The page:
• a. Clustering

    Clustering development is used to concentrate development and construction activity on a limited portion of a site, leaving the remaining portion undisturbed. This allows for the design of more effective erosion and sediment control and urban runoff management plans for the sites, as described in Section II.A. It also provides a mechanism for preserving environmentally sensitive areas and reducing road lengths and impervious parking areas.

    NOTE: A common belief is that low-density development is more environmentally sound because it results in increased open space. Minimum lot size requirements can result in suburban sprawl. Many of these areas are heavily landscaped and therefore have the potential to contribute significant loadings of nutrients and pesticides to surface waters. In many cases, clustering and infill development may be more environmentally sound strategies. They may also result in a cost savings for municipalities because clustering and infill development usually require less infrastructure, including urban runoff treatment systems. The imposition of density controls may preclude clustering. While minimum lot size requirements are useful in some instances, such as farmland preservation, zoning ordinances should not preclude the implementation of clustered development as an alternative to traditional suburban development.

  • b. Performance Criteria

    Performance criteria for site development contain certain built-in safeguards to protect natural features. Performance criteria often apply not to individual zoning districts but to the site being regulated or protected and set fixed protection levels for specific resources that are not based on general zoning definitions.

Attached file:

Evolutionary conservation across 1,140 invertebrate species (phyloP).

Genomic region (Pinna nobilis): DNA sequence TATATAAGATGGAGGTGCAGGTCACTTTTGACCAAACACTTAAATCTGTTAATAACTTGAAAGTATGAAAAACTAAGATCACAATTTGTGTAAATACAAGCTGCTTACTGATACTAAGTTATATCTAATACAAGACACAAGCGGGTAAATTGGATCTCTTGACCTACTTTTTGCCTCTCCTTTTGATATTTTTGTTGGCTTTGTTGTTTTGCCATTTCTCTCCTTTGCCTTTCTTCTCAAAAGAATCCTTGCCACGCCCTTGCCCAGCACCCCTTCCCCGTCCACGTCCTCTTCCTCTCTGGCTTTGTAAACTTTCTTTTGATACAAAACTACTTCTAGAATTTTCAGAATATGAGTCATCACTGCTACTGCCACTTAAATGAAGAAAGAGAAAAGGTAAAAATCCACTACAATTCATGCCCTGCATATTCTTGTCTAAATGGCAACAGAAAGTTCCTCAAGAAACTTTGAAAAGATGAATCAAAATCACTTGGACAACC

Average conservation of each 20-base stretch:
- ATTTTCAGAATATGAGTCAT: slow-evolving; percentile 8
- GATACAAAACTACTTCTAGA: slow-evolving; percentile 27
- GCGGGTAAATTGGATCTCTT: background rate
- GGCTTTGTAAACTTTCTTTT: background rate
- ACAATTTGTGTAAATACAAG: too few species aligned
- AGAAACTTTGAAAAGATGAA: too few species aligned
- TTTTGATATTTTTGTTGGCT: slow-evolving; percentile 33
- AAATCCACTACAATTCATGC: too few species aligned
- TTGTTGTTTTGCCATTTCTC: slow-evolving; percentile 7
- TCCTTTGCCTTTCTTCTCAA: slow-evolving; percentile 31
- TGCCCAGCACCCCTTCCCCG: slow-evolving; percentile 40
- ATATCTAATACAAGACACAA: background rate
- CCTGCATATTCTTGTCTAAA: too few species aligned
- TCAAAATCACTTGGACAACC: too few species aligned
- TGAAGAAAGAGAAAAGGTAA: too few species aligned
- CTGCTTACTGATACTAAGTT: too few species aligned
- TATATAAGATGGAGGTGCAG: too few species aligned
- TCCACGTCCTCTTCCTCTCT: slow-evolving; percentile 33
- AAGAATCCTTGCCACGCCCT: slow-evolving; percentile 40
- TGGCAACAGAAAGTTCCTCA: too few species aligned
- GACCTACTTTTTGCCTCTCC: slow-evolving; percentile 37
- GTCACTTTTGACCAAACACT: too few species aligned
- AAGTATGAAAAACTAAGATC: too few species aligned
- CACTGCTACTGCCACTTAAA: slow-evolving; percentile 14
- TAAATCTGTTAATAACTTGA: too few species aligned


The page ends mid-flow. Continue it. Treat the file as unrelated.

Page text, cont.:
• c. Site Fingerprinting

    The total amount of disturbed area within a site can be reduced by fingerprinting development. Fingerprinting places development away from environmentally sensitive areas (wetlands, steep slopes, etc.), future open spaces, tree save areas, future restoration areas, and temporary and permanent vegetative forest buffer zones. At a subdivision or lot level, ground disturbance is confined to areas where structures, roads, and rights of way will exist after construction is complete.

  • d. Preserving Natural Drainage Features and Natural Depressional Storage Areas

    As discussed in the Watershed Protection Management Measure, natural drainage features should be preserved as development occurs. This can be done at the site planning stage as well as the watershed planning stage and is desirable because of the ability of natural drainage features to infiltrate and attenuate flows and filter pollutants. Depressional storage areas, commonly found as ponded areas in fields during the wet season or large runoff events, serve the purpose of reducing runoff volumes and trapping pollutants. These areas are usually filled and graded as a site is developed. Cluster development can be used to preserve natural drainage features and depressional storage areas and allow for incorporation of these features into a site design (Dreher and Price, 1992).

  • e. Minimizing Imperviousness

    Through the use of various incentives, such as those found in the Maryland Chesapeake Bay Critical Areas 10 Percent Rule, a general strategy of minimizing paved areas can be implemented at the site planning level. Methods used to meet this goal include:

    • Reduced sidewalk widths, especially in low-traffic neighborhoods;
    • Use of permeable materials for sidewalk construction;
    • Mandatory open space requirements;
    • Use of porous, permeable, or gritted pavement, where appropriate;